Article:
jozz

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maybe for the experience of being part of that and getting to know new people and enthusiasts

not for the accreditation at that age

i would go for light music and not conservatory anyway

i guess changing to a parttime job, at that age would also financially impact your retirement later on

all in all: no
 

godgi

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Sorry I deleted post.
Godgi
 
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JerryPH

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Well, to make a long story short, I'll be hopping on that bus, and that decision was finalized about 1 hour after calling the RCM yesterday morning around 10:00am. Most of that decision was already made 2 days earlier when I was told that the RCM still offered these exams..

As of today:
- Employers have been notified of the "weekends and most evenings are now sacrosanct" rule
- My account at the RCM has been created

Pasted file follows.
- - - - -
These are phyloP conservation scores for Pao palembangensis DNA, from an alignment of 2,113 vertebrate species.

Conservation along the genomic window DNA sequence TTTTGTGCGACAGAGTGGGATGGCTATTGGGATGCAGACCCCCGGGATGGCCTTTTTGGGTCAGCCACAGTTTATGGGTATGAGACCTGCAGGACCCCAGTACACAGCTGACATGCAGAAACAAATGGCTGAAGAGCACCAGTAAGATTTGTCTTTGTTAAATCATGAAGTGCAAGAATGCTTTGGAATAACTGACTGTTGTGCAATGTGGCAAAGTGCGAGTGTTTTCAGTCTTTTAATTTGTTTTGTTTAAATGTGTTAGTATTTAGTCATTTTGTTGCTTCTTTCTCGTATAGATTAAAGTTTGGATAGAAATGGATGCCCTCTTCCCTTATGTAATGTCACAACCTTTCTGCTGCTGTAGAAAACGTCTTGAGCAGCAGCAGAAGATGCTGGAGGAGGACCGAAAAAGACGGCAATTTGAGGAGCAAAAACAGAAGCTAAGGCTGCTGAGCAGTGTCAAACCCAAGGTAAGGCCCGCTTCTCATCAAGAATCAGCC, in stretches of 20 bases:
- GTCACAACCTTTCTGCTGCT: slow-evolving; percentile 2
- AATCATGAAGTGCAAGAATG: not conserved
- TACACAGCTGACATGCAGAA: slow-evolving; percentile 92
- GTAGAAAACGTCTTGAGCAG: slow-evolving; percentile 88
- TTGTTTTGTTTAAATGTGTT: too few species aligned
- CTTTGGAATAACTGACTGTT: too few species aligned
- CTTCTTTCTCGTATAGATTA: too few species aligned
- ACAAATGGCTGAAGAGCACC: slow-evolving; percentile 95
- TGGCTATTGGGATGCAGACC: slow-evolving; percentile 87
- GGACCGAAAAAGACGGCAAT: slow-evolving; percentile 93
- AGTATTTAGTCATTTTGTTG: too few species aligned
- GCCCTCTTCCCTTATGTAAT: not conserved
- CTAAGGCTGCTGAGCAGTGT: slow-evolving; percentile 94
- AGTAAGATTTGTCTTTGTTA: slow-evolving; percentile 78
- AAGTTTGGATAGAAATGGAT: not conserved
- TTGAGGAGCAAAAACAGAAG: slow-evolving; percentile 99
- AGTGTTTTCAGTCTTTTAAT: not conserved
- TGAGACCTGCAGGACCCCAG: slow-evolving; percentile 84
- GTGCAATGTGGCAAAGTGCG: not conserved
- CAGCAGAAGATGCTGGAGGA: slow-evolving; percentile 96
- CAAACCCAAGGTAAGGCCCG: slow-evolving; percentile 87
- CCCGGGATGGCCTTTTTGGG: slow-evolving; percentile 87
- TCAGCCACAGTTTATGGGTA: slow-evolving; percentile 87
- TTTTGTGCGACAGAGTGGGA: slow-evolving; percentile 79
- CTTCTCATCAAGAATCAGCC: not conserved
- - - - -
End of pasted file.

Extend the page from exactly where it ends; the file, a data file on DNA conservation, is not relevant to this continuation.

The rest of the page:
- Arrangements made for most of the materials to start coming in, the rest get ordered as I solidify the direction I want to take over the next couple days

A decision I've made is that I start from the beginning on Free Bass, instead of waiting until after the 5th exam to start with it. I technically could "cheat" and start from Stradella, but that's not the direction I am taking and I know it would be a lot easier, but that is not the goal.

Many good reasons to do this too... I decided its a great way to motivate me, its a great way to literally force me to get a work/life balance and irrespective of what the outcome is, diploma or not (and it *really* isn't about some paper, either... I have over 300 attestations, certifications, diplomas, all are in a suitcase in my shed out back).

It's all about personal validation, redemption and honestly a way to capture a lot of that fun and pleasure that I always wanted but didn't have as a kid. That was a big chapter that was left incomplete until now.

So, why did I post it here? Couldn't I just do it and not say anything? For sure, but what a GREAT way to hold myself accountable. I've said I would do something and in public no less, so, now I have to do it, no matter where it takes me... 1 step, 10 steps, all the way... makes no difference!